Jobs For Kannadigas: A Wrong PolicyRegionalism is rearing its head once again. The Congress government in Karnataka has proposed that private enterprises will have to reserve 100% blue collar jobs for Kannadigas whenever such natives apply for them. Mercifully, the government also proposes to leave the Information Technology and Biotech sectors out of the ambit of the proposed order.
By Sunil Garodia
By Sunil Garodia
First publised on 2016-12-23 12:44:14
What this order means is that if a private company has a vacancy for a blue collar job and receives several applications for it, it will have to select a Kannadiga for the post. Since the government communication is silent on merit, will the companies have to select a native of the state even if he is less qualified or experienced than a non-native? Further, the proposed order will mean that the companies would have to disclose their HR policies to the state labour department. No company is comfortable with that.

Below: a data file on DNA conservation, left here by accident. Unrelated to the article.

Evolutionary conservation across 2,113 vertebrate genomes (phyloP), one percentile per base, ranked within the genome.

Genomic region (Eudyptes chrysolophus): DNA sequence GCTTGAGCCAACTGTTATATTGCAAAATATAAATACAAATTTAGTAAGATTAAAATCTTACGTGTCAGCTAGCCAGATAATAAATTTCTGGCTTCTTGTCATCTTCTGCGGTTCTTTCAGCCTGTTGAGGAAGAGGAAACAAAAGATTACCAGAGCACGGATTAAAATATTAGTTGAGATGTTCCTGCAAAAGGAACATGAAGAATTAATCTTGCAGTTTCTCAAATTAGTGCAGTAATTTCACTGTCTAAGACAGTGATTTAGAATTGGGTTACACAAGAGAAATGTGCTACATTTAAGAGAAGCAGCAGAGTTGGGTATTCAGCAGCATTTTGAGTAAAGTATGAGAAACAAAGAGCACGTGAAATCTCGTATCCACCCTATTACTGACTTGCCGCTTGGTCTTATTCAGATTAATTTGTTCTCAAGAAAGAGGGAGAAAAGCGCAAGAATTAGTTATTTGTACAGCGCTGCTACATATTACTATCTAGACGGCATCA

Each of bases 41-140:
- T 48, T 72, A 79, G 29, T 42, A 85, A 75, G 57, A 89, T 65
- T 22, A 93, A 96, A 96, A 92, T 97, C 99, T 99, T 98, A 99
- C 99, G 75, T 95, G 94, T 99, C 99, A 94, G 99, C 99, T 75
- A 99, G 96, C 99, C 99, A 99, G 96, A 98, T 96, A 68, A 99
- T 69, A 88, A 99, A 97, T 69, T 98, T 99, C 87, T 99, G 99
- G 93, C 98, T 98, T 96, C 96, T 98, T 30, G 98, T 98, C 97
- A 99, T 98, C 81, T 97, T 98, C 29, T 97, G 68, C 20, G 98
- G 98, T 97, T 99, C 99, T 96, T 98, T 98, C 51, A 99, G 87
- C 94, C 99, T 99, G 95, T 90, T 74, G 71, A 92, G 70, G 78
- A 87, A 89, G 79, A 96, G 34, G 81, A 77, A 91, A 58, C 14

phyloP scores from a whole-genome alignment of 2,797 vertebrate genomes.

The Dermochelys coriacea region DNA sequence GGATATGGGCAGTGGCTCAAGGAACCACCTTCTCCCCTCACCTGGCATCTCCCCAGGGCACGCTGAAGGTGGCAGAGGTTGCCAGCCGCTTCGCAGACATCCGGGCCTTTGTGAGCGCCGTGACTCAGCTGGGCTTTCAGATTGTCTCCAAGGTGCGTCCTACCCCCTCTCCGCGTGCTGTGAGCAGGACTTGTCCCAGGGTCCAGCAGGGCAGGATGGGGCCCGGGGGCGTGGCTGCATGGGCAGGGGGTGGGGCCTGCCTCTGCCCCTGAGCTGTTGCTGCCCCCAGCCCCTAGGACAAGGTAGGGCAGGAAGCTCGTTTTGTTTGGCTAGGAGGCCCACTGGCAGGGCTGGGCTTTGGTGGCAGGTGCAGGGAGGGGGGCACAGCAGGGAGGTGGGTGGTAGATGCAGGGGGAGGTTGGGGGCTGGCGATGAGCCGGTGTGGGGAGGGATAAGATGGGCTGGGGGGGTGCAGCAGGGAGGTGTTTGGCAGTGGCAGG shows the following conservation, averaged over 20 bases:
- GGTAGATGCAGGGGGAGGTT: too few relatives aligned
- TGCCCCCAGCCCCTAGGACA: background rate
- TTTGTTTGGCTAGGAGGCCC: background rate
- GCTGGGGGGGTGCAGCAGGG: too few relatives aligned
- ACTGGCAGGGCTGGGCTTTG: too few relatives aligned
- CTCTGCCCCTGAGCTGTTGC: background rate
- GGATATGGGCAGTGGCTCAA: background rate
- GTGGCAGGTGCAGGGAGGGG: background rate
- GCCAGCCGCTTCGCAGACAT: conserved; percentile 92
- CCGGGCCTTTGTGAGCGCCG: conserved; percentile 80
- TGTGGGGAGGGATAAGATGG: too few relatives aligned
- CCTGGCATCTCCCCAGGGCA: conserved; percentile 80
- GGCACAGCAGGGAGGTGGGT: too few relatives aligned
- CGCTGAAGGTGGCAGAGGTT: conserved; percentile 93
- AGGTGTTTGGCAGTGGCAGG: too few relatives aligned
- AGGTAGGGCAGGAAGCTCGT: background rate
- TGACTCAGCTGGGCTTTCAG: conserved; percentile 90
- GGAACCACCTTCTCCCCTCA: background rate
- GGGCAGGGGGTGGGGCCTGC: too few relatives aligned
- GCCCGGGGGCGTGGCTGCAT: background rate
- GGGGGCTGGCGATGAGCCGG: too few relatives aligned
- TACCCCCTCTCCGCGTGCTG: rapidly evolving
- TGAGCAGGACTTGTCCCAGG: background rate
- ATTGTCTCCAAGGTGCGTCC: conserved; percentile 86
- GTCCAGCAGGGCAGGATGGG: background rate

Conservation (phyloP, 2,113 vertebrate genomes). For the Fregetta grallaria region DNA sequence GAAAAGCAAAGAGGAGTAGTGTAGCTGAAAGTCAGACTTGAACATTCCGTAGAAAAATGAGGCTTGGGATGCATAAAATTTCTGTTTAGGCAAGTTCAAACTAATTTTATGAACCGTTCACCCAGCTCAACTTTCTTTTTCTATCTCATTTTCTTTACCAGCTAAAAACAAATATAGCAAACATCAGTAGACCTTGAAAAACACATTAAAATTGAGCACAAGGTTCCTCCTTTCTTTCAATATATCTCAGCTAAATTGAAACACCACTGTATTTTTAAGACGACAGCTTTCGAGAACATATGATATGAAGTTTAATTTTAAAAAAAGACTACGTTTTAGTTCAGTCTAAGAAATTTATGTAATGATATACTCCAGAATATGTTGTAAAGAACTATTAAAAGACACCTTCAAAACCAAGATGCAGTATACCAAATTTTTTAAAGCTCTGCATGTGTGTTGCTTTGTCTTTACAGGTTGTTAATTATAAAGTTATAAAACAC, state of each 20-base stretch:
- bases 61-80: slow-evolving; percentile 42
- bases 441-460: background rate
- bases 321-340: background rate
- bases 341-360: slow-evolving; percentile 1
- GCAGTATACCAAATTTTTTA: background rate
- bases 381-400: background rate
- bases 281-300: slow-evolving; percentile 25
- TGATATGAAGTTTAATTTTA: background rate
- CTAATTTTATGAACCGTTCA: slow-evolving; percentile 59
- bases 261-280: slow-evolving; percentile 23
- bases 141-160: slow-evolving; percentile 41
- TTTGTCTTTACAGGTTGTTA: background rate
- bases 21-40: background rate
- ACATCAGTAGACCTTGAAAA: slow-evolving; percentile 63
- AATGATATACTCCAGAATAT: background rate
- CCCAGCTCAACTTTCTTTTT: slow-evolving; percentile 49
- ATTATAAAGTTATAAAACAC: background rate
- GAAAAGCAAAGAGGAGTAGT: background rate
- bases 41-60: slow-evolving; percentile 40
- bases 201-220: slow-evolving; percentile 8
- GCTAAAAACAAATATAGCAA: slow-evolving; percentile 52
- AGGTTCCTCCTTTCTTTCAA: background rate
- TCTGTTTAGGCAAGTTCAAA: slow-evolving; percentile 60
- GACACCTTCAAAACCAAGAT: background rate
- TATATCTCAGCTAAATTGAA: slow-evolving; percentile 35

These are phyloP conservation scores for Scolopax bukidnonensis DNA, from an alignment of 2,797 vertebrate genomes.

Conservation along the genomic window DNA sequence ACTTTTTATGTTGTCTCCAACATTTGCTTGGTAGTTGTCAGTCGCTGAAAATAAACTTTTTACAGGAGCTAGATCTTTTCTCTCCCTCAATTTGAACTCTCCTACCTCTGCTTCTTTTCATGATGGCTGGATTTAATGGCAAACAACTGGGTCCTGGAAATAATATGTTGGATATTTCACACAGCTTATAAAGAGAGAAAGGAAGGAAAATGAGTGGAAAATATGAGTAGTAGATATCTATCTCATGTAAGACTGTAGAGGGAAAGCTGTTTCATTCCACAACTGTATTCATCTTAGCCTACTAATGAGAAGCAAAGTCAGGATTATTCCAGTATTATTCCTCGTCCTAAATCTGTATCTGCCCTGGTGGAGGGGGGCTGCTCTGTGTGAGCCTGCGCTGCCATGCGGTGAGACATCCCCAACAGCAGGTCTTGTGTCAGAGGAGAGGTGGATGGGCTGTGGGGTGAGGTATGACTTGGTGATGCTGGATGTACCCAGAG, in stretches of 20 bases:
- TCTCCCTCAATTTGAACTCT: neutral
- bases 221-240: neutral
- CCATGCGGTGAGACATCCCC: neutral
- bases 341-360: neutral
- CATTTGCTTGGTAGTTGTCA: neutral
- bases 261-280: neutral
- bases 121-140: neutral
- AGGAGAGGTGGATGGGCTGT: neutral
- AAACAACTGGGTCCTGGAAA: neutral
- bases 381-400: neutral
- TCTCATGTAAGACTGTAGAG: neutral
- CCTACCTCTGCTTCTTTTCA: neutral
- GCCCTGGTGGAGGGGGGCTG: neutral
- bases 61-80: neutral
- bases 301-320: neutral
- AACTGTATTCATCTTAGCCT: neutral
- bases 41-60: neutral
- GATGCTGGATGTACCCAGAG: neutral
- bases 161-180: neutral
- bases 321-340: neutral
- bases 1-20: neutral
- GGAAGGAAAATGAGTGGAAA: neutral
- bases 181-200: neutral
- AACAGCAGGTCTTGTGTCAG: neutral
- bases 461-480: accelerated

Karnataka has progressed due to the huge contribution of its migrant workforce. Most of this progress has been driven by private enterprise. The migrant workers come from as far as the North-East and Bihar, are highly skilled and are willing to do all dirty jobs that the locals shy away from. The proposed order will restrict employee choices before the private companies on the one hand and will make Karnataka a less favoured destination for skilled blue collar workers on the other. The repercussions will spell doom for the states progress. Also, what if other states also adopt this? What will happen to the Kannadigas working there?
Most governments are quick to take the populist route to shore up falling popularity or even to align themselves with the locals. But the interests of the state must be looked into before any proposal is announced. It is a given fact that talent scouts in companies will always look for expertise, experience and record before hiring any person. If a Kannadiga fits the bill, he will be hired in any case. Then there is no need of reserving jobs for them. If not, then the proposed reservation is highly discriminatory.